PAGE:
A 10 acre property in Ingleside is now home to the BEN – a not-for-profit charity providing a range of services to young people that get them back on track.
Lying inconspicuously behind the gumtrees, just off Mona Vale Road at Ingleside, “Granma’s Refuge” formerly served as a shelter for youth experiencing homelessness. Nowadays the tranquil 10acre bushland property, encompassing a beautiful lily pad-filled pond, is headquarters to The Business Education Network (BEN), a not-for-profit charity providing a range of hands-on services for young people.
A sprawling rustic chalet-style building offers a homely oasis. There are expansive bush views providing a sense of calm away from the everyday world. Many of the landscaping features that dot the grounds, such as the edible garden, pond-side BBQ area and pizza oven have been accomplished by students of the highly successful Links to Learning Program offered by the BEN.
Working in partnership with public schools in the Sydney region, the BEN is the largest Links to Learning provider in New South Wales, targeting students in Years 8 to 11 who show signs of disengagement with mainstream education. By providing a positive learning experience more often a successful transition back into school can be facilitated.
Last year saw around 180 identified students referred to the program, spending 1-2 days a week at ‘Granma’s Refuge’ during school terms for a prescribed 15- or 30-week period. However, the program is yet to reach its capacity for up to 210 annual participants, and organisers are keen to spread the word to teachers, parents and caregivers who may not be aware of its existence.
During their days at Granma’s Refuge, students partake in a diverse range of life skills sessions, both on and offsite, aimed at improving self-esteem and developing interest in new passions that reinspire engagement in formal education. Weekly themes allow for a healthy mix of fun and challenge and cover everything from communication, mental health, basic carpentry skills, bush care and gardening/landscaping, fitness, first aid and learning how to make coffee and run a café whereby students take over the group’s coffee van and serve visitors.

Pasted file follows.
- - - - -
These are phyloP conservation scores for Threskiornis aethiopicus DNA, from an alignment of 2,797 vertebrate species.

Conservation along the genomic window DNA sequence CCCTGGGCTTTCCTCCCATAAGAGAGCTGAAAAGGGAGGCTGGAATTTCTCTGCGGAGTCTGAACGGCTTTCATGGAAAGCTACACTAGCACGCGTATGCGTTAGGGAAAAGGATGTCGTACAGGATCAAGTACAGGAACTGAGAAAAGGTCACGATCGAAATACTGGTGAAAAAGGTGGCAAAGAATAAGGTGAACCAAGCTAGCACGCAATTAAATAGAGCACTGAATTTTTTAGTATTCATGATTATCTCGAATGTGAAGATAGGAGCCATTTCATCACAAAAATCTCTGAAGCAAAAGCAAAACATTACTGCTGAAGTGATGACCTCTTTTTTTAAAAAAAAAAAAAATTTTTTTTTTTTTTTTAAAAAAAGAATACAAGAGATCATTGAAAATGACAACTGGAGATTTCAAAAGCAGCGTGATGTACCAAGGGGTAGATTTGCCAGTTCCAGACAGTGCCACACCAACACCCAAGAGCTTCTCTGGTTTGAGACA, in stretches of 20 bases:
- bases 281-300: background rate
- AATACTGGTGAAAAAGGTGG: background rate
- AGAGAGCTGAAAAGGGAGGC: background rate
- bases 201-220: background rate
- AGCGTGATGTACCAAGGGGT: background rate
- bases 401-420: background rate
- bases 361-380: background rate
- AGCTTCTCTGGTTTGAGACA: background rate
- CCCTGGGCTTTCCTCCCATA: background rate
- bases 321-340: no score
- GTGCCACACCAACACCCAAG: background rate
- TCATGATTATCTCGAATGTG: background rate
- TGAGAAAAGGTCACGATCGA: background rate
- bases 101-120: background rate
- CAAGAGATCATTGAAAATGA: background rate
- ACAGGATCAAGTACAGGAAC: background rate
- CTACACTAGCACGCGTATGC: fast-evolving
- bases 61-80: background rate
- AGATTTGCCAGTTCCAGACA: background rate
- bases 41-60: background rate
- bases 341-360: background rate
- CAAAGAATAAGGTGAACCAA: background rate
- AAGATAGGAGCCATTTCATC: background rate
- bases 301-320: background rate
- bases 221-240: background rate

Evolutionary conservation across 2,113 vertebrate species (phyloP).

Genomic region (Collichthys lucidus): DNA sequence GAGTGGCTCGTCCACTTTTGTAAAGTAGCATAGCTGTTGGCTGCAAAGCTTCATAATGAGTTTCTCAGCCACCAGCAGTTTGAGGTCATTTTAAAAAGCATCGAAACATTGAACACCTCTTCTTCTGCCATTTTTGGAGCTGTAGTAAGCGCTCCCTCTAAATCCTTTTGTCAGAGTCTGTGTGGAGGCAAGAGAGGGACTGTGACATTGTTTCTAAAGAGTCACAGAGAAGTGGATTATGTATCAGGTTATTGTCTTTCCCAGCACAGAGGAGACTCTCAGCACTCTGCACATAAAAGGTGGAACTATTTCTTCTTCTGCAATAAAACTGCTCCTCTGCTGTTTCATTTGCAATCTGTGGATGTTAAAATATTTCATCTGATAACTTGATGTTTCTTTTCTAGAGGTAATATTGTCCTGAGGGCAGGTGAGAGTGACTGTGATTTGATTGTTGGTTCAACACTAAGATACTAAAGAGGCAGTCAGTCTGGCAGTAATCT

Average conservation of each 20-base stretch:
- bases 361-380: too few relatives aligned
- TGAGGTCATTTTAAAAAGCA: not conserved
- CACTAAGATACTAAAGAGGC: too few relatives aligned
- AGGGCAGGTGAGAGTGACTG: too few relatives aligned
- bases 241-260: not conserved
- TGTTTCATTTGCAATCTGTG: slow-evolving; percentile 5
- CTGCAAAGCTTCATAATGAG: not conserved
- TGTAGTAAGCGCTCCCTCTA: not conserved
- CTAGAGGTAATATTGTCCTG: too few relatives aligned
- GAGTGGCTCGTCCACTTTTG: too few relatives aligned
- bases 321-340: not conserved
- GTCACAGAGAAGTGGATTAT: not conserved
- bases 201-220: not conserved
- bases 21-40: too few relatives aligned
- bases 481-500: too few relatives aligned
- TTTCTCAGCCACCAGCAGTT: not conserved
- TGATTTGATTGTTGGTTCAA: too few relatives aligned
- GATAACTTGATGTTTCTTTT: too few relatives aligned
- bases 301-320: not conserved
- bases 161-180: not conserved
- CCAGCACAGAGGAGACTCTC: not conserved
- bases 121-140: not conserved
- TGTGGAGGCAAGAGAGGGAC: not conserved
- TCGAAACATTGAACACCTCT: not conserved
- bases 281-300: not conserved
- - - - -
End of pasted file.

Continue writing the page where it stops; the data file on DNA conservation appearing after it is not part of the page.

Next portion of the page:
Etienne Gilbert, Youth worker and Programme Manager of “Links” at the BEN says the key to its success is quite simply positive human connection.
“Teenagers often don’t want to expose their innermost feelings to family or people in authority, like their teachers,” he says. “Here at The Ben we provide a non-threatening space where they have the chance to gradually unpack the layers of what’s going on for them”.
Students can then be referred if needed for further support, and there’s group work alongside Mission Australia to facilitate ongoing assistance including mental health services.
Another great initiative practiced within Links to Learning is the Canine Assisted Learning (CAL) program, facilitated by volunteer dog-owners in the community. Owners and their pre-certified dogs attend an outdoor learning session. It’s aimed at resilience building and encouraging problem solving whilst creating community connection through shared experience. Etienne explains, when talking of the many benefits of the program; “The unconditional love given by these dogs is priceless in helping regain self-esteem for some of these kids”.
Further services offered at the BEN include a work placement scheme to assist in matching young people with local business in order to facilitate HSC workplace requirements. Around 2,500 successful placements happen on an annual basis.
There have been plenty of success stories owing to this invaluable organisation since its inception over 20 years ago. Currently the BEN receives a basic level of government funding however they are always looking for new sponsorship partners and interested parties are encouraged to get in contact.
Other ways to become involved include becoming a Canine Assisted Learning volunteer (along with your pre-assessed four- legged friend), joining in the Charity Golf Day or making a tax-deductable donation.
Further information can be found at www.theben.org.au
Story: Jade Fernandes